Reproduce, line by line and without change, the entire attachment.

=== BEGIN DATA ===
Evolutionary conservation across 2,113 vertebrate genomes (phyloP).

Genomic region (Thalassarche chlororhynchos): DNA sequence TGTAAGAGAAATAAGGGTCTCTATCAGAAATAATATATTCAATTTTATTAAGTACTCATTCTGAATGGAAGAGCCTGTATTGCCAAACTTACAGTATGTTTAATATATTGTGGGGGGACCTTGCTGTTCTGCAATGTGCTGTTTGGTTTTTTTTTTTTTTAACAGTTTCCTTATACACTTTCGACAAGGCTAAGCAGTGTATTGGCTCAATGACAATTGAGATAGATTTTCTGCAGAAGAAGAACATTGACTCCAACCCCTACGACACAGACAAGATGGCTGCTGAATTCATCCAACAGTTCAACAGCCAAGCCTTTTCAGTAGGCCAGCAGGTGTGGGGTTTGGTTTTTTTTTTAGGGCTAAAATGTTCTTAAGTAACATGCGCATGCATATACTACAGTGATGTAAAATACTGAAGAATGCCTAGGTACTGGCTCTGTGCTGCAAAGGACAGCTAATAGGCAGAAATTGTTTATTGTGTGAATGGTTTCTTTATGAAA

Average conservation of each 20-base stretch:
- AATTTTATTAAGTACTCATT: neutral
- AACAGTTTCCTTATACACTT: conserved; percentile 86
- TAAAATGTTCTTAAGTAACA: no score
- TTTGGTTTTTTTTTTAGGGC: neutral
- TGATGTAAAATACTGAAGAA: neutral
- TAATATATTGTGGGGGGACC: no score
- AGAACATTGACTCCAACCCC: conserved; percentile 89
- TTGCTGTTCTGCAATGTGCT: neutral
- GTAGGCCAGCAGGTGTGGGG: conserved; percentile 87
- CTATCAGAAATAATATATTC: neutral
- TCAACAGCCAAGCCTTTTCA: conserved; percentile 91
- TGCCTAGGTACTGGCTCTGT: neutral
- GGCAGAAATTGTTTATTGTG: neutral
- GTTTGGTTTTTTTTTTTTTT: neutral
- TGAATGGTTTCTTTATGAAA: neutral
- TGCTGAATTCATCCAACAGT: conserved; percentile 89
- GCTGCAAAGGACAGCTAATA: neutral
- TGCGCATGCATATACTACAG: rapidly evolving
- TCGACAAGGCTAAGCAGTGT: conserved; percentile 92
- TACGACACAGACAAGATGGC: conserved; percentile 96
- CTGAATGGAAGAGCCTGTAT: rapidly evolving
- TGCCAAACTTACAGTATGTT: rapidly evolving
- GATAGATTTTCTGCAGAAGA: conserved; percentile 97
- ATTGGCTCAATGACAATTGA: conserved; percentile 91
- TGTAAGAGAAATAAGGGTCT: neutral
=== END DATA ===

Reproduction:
Evolutionary conservation across 2,113 vertebrate genomes (phyloP).

Genomic region (Thalassarche chlororhynchos): DNA sequence TGTAAGAGAAATAAGGGTCTCTATCAGAAATAATATATTCAATTTTATTAAGTACTCATTCTGAATGGAAGAGCCTGTATTGCCAAACTTACAGTATGTTTAATATATTGTGGGGGGACCTTGCTGTTCTGCAATGTGCTGTTTGGTTTTTTTTTTTTTTAACAGTTTCCTTATACACTTTCGACAAGGCTAAGCAGTGTATTGGCTCAATGACAATTGAGATAGATTTTCTGCAGAAGAAGAACATTGACTCCAACCCCTACGACACAGACAAGATGGCTGCTGAATTCATCCAACAGTTCAACAGCCAAGCCTTTTCAGTAGGCCAGCAGGTGTGGGGTTTGGTTTTTTTTTTAGGGCTAAAATGTTCTTAAGTAACATGCGCATGCATATACTACAGTGATGTAAAATACTGAAGAATGCCTAGGTACTGGCTCTGTGCTGCAAAGGACAGCTAATAGGCAGAAATTGTTTATTGTGTGAATGGTTTCTTTATGAAA

Average conservation of each 20-base stretch:
- AATTTTATTAAGTACTCATT: neutral
- AACAGTTTCCTTATACACTT: conserved; percentile 86
- TAAAATGTTCTTAAGTAACA: no score
- TTTGGTTTTTTTTTTAGGGC: neutral
- TGATGTAAAATACTGAAGAA: neutral
- TAATATATTGTGGGGGGACC: no score
- AGAACATTGACTCCAACCCC: conserved; percentile 89
- TTGCTGTTCTGCAATGTGCT: neutral
- GTAGGCCAGCAGGTGTGGGG: conserved; percentile 87
- CTATCAGAAATAATATATTC: neutral
- TCAACAGCCAAGCCTTTTCA: conserved; percentile 91
- TGCCTAGGTACTGGCTCTGT: neutral
- GGCAGAAATTGTTTATTGTG: neutral
- GTTTGGTTTTTTTTTTTTTT: neutral
- TGAATGGTTTCTTTATGAAA: neutral
- TGCTGAATTCATCCAACAGT: conserved; percentile 89
- GCTGCAAAGGACAGCTAATA: neutral
- TGCGCATGCATATACTACAG: rapidly evolving
- TCGACAAGGCTAAGCAGTGT: conserved; percentile 92
- TACGACACAGACAAGATGGC: conserved; percentile 96
- CTGAATGGAAGAGCCTGTAT: rapidly evolving
- TGCCAAACTTACAGTATGTT: rapidly evolving
- GATAGATTTTCTGCAGAAGA: conserved; percentile 97
- ATTGGCTCAATGACAATTGA: conserved; percentile 91
- TGTAAGAGAAATAAGGGTCT: neutral